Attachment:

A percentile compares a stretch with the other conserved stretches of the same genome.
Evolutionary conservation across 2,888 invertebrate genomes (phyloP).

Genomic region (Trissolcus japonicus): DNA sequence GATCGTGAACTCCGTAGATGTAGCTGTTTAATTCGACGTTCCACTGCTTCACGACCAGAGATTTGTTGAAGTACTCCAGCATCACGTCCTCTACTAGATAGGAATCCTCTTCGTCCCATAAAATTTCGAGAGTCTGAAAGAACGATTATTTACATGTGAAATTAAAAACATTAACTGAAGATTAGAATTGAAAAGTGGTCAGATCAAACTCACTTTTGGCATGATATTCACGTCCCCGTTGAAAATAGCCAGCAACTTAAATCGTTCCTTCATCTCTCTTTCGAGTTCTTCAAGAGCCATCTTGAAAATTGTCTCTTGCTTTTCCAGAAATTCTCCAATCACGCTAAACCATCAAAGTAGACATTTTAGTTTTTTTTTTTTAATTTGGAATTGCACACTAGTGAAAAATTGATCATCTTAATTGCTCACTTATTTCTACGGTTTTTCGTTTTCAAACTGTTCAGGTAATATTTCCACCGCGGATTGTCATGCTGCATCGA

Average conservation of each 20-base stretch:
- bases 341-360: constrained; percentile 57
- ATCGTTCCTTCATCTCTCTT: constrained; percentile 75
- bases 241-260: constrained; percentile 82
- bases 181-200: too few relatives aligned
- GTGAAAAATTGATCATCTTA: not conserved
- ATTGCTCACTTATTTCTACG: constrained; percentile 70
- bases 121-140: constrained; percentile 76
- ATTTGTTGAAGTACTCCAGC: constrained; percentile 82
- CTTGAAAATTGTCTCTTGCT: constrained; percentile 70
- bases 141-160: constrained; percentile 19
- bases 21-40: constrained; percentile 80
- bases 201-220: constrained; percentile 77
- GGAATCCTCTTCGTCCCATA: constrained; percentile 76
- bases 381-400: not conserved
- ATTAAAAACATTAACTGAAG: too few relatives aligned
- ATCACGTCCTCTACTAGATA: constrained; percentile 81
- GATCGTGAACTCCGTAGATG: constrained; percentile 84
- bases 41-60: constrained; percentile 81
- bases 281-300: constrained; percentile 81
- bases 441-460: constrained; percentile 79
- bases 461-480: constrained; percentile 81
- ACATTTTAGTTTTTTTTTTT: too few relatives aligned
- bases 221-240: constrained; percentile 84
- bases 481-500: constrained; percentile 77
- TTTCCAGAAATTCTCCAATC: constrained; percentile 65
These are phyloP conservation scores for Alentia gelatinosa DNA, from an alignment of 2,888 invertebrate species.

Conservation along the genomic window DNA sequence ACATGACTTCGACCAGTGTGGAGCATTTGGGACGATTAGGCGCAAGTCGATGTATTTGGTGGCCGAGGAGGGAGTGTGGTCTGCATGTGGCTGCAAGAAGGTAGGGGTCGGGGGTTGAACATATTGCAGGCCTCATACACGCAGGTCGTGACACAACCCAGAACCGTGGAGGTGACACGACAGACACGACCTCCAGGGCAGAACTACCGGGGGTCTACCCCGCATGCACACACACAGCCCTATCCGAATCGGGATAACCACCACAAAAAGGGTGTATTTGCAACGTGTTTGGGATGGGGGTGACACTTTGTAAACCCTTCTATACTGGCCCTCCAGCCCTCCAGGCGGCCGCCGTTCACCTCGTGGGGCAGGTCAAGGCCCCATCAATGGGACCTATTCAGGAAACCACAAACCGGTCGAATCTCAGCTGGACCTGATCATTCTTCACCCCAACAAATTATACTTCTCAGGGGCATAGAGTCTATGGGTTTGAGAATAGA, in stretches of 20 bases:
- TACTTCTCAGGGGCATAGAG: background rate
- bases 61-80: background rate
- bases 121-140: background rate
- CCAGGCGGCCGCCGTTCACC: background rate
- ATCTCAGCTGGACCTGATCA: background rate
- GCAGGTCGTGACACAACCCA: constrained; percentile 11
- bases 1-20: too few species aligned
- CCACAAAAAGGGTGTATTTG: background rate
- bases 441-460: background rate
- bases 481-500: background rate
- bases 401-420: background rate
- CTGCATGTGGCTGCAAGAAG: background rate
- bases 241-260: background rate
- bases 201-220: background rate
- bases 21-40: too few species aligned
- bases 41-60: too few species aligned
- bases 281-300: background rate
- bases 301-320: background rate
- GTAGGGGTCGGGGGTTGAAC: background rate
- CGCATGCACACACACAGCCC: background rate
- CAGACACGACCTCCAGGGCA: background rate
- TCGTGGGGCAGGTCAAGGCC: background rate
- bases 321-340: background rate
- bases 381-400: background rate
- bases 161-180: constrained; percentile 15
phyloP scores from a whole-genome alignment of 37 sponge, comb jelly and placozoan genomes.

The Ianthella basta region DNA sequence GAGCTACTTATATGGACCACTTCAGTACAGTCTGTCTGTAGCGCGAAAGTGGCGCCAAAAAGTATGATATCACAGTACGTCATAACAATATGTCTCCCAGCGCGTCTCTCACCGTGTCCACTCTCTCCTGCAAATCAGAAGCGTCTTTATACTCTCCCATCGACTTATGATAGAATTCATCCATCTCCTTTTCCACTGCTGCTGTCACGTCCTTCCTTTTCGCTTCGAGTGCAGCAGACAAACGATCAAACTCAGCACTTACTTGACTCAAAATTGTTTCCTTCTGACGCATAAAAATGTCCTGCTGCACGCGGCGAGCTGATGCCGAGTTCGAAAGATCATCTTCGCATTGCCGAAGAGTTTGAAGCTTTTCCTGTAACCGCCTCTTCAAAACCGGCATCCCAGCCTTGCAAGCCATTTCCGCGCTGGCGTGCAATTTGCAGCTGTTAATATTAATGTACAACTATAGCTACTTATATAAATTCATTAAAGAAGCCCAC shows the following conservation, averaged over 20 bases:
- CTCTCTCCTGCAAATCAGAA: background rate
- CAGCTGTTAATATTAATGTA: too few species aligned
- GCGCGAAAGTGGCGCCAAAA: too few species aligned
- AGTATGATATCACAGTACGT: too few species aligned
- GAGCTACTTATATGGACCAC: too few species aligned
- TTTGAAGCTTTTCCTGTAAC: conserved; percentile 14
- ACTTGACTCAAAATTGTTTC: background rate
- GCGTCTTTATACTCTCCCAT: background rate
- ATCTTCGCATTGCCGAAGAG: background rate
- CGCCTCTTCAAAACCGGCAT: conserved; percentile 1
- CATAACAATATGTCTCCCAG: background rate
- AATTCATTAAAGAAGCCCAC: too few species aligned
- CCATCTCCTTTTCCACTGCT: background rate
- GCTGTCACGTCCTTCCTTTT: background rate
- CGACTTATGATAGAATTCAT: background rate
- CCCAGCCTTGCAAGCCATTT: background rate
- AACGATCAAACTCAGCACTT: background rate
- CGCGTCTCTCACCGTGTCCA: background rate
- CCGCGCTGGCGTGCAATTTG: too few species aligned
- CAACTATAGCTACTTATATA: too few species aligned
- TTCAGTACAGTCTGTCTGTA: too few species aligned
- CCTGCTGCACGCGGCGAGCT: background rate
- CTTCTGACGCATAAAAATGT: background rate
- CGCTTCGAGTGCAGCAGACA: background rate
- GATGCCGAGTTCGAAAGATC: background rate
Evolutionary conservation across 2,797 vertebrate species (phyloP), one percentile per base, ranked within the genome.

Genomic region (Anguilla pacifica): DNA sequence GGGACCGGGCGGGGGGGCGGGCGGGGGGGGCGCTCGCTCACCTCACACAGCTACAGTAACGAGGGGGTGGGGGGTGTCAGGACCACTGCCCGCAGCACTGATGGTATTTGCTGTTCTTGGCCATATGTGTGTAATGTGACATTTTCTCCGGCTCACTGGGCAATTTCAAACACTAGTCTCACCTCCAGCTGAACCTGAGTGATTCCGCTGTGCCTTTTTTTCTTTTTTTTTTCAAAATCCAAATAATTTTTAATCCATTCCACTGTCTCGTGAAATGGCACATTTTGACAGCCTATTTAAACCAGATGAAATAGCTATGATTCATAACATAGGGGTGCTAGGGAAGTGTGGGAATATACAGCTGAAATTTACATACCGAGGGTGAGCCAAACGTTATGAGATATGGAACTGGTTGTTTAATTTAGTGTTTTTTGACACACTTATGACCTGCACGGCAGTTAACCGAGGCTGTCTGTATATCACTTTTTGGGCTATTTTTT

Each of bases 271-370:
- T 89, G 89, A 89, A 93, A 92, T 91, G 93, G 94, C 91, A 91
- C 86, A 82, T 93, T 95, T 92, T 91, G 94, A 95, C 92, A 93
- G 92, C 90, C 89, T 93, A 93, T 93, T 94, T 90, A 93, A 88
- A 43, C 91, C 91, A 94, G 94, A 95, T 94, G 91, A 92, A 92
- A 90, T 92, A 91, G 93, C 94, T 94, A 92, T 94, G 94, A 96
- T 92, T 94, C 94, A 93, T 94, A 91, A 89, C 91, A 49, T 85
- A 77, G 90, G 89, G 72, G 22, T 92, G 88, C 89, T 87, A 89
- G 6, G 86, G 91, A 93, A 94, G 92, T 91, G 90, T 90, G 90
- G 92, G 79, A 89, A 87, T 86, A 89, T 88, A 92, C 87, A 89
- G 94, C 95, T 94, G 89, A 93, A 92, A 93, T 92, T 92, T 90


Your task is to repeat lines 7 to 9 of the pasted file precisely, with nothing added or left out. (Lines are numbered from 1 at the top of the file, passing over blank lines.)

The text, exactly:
- bases 241-260: constrained; percentile 82
- bases 181-200: too few relatives aligned
- GTGAAAAATTGATCATCTTA: not conserved